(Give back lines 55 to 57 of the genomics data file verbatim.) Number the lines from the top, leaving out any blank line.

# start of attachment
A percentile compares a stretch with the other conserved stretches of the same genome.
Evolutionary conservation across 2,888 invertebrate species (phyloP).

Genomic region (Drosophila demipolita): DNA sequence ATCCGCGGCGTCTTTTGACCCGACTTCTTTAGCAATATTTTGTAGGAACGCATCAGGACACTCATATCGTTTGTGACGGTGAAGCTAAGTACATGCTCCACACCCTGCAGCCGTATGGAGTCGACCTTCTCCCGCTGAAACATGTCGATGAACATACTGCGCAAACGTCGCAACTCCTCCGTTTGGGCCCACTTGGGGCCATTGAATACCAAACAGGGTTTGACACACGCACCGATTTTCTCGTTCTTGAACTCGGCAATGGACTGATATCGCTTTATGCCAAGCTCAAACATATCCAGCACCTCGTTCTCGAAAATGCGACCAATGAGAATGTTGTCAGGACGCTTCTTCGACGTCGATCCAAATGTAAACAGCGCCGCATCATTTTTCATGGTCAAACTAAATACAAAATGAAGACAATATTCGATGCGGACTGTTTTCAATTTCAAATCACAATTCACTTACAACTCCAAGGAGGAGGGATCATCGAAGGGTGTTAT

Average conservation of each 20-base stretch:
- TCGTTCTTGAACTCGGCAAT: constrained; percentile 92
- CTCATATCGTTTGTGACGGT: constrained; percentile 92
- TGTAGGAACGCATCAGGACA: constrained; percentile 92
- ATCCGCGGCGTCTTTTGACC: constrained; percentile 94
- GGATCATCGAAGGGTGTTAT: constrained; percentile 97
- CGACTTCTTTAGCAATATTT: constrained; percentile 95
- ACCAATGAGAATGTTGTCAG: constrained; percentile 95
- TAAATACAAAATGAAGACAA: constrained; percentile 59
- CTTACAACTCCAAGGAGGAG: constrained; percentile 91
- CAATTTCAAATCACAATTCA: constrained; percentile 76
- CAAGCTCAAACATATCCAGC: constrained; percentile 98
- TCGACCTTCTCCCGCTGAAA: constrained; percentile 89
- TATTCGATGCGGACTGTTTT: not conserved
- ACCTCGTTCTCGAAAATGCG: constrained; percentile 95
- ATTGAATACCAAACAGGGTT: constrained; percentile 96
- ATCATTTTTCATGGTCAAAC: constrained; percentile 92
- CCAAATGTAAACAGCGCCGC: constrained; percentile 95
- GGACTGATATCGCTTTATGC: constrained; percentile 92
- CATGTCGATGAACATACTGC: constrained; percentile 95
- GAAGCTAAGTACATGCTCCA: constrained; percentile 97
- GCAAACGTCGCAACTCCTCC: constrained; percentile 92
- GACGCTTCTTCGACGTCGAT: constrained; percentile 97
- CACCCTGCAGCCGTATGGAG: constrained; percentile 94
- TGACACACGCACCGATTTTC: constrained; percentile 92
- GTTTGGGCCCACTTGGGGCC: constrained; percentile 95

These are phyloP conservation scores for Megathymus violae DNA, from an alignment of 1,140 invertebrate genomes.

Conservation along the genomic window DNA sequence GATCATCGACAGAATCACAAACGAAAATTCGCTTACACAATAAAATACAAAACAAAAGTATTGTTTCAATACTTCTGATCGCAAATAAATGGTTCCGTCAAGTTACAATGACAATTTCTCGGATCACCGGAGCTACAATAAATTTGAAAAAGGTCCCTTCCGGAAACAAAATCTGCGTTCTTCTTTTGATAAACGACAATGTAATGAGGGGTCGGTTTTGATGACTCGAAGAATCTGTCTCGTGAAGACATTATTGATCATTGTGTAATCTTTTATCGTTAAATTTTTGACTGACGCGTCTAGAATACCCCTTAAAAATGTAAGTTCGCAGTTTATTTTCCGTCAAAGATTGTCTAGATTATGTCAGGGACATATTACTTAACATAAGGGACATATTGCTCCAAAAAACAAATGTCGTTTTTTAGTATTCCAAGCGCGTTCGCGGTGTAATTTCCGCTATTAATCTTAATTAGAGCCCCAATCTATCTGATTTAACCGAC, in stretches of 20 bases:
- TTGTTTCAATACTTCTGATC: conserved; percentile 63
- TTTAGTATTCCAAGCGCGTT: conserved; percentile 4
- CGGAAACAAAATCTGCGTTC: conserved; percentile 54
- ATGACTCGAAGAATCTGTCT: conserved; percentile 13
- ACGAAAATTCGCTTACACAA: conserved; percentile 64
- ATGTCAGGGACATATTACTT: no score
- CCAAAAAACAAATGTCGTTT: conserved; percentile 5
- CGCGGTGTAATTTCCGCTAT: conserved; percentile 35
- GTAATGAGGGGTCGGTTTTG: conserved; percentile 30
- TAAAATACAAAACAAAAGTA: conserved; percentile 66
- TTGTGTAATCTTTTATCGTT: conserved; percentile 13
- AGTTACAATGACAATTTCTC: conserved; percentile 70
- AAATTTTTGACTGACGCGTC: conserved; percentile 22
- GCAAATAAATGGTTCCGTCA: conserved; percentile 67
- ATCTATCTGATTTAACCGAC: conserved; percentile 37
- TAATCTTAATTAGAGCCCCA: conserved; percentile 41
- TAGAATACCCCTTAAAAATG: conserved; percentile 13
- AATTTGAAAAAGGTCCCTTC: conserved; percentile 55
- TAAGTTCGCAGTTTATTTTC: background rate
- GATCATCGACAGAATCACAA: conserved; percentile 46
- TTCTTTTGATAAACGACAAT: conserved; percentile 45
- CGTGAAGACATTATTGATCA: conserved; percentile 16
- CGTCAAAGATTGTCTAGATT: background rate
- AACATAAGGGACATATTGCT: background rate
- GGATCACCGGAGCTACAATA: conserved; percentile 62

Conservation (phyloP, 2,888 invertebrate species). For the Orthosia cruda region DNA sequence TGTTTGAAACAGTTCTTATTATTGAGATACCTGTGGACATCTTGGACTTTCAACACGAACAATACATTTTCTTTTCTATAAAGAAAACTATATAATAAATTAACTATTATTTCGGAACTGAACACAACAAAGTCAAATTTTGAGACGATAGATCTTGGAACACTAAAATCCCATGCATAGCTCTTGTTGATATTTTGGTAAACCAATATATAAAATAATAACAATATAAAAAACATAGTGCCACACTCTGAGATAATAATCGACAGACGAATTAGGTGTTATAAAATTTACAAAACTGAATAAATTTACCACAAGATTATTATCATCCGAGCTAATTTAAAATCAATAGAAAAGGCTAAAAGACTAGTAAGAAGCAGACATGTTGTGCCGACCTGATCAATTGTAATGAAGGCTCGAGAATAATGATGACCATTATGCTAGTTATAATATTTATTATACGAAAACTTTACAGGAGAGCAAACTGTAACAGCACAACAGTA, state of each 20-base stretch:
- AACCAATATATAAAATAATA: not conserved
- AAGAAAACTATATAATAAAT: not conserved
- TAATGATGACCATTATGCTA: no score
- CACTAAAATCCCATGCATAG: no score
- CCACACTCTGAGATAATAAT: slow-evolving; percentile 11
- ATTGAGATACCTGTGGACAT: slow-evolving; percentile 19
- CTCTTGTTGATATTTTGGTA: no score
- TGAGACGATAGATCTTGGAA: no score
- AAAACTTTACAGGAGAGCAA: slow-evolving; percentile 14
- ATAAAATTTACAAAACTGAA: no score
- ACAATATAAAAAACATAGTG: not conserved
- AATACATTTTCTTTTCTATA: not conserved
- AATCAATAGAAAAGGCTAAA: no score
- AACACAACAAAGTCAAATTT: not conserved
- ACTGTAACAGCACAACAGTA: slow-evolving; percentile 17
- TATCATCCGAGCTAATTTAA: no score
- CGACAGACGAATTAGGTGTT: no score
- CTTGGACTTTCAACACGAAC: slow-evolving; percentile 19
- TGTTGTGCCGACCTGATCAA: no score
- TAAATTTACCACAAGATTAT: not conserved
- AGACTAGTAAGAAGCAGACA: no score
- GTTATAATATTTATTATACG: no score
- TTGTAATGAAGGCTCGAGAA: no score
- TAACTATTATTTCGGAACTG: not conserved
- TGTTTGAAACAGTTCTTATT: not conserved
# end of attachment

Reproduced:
- AACATAAGGGACATATTGCT: background rate
- GGATCACCGGAGCTACAATA: conserved; percentile 62

Conservation (phyloP, 2,888 invertebrate species). For the Orthosia cruda region DNA sequence TGTTTGAAACAGTTCTTATTATTGAGATACCTGTGGACATCTTGGACTTTCAACACGAACAATACATTTTCTTTTCTATAAAGAAAACTATATAATAAATTAACTATTATTTCGGAACTGAACACAACAAAGTCAAATTTTGAGACGATAGATCTTGGAACACTAAAATCCCATGCATAGCTCTTGTTGATATTTTGGTAAACCAATATATAAAATAATAACAATATAAAAAACATAGTGCCACACTCTGAGATAATAATCGACAGACGAATTAGGTGTTATAAAATTTACAAAACTGAATAAATTTACCACAAGATTATTATCATCCGAGCTAATTTAAAATCAATAGAAAAGGCTAAAAGACTAGTAAGAAGCAGACATGTTGTGCCGACCTGATCAATTGTAATGAAGGCTCGAGAATAATGATGACCATTATGCTAGTTATAATATTTATTATACGAAAACTTTACAGGAGAGCAAACTGTAACAGCACAACAGTA, state of each 20-base stretch: